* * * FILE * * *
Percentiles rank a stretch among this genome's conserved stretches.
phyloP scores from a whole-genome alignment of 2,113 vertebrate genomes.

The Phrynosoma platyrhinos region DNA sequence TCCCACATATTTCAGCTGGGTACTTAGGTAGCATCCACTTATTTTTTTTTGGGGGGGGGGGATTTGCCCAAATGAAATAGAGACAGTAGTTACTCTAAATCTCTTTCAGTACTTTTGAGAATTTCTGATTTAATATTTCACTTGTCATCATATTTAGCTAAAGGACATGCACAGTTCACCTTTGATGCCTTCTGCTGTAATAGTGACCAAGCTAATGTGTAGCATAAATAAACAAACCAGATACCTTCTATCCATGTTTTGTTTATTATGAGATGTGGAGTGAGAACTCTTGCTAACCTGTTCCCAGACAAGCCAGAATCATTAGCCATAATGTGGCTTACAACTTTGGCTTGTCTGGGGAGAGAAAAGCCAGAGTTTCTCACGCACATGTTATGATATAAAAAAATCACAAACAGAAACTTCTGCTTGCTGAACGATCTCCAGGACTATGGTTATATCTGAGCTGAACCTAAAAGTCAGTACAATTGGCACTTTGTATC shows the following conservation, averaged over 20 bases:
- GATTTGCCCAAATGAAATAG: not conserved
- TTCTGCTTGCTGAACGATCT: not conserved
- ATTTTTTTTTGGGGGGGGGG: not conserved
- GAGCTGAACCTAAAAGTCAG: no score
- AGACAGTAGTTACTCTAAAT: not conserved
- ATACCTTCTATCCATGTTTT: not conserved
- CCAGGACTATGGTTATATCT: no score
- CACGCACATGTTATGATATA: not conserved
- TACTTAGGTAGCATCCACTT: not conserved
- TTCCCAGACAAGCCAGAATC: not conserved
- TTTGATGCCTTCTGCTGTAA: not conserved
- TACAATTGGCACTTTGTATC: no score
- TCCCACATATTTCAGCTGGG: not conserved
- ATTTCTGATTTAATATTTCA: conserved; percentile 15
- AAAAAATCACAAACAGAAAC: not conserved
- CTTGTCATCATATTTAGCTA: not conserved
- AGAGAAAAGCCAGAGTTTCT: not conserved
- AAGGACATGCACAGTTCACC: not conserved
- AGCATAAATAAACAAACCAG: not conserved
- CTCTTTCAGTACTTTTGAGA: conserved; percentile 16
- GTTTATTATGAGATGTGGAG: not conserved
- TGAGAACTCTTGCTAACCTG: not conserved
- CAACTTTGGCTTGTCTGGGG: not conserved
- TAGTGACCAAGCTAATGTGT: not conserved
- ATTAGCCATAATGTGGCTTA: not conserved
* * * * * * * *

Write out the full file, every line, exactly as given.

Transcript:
Percentiles rank a stretch among this genome's conserved stretches.
phyloP scores from a whole-genome alignment of 2,113 vertebrate genomes.

The Phrynosoma platyrhinos region DNA sequence TCCCACATATTTCAGCTGGGTACTTAGGTAGCATCCACTTATTTTTTTTTGGGGGGGGGGGATTTGCCCAAATGAAATAGAGACAGTAGTTACTCTAAATCTCTTTCAGTACTTTTGAGAATTTCTGATTTAATATTTCACTTGTCATCATATTTAGCTAAAGGACATGCACAGTTCACCTTTGATGCCTTCTGCTGTAATAGTGACCAAGCTAATGTGTAGCATAAATAAACAAACCAGATACCTTCTATCCATGTTTTGTTTATTATGAGATGTGGAGTGAGAACTCTTGCTAACCTGTTCCCAGACAAGCCAGAATCATTAGCCATAATGTGGCTTACAACTTTGGCTTGTCTGGGGAGAGAAAAGCCAGAGTTTCTCACGCACATGTTATGATATAAAAAAATCACAAACAGAAACTTCTGCTTGCTGAACGATCTCCAGGACTATGGTTATATCTGAGCTGAACCTAAAAGTCAGTACAATTGGCACTTTGTATC shows the following conservation, averaged over 20 bases:
- GATTTGCCCAAATGAAATAG: not conserved
- TTCTGCTTGCTGAACGATCT: not conserved
- ATTTTTTTTTGGGGGGGGGG: not conserved
- GAGCTGAACCTAAAAGTCAG: no score
- AGACAGTAGTTACTCTAAAT: not conserved
- ATACCTTCTATCCATGTTTT: not conserved
- CCAGGACTATGGTTATATCT: no score
- CACGCACATGTTATGATATA: not conserved
- TACTTAGGTAGCATCCACTT: not conserved
- TTCCCAGACAAGCCAGAATC: not conserved
- TTTGATGCCTTCTGCTGTAA: not conserved
- TACAATTGGCACTTTGTATC: no score
- TCCCACATATTTCAGCTGGG: not conserved
- ATTTCTGATTTAATATTTCA: conserved; percentile 15
- AAAAAATCACAAACAGAAAC: not conserved
- CTTGTCATCATATTTAGCTA: not conserved
- AGAGAAAAGCCAGAGTTTCT: not conserved
- AAGGACATGCACAGTTCACC: not conserved
- AGCATAAATAAACAAACCAG: not conserved
- CTCTTTCAGTACTTTTGAGA: conserved; percentile 16
- GTTTATTATGAGATGTGGAG: not conserved
- TGAGAACTCTTGCTAACCTG: not conserved
- CAACTTTGGCTTGTCTGGGG: not conserved
- TAGTGACCAAGCTAATGTGT: not conserved
- ATTAGCCATAATGTGGCTTA: not conserved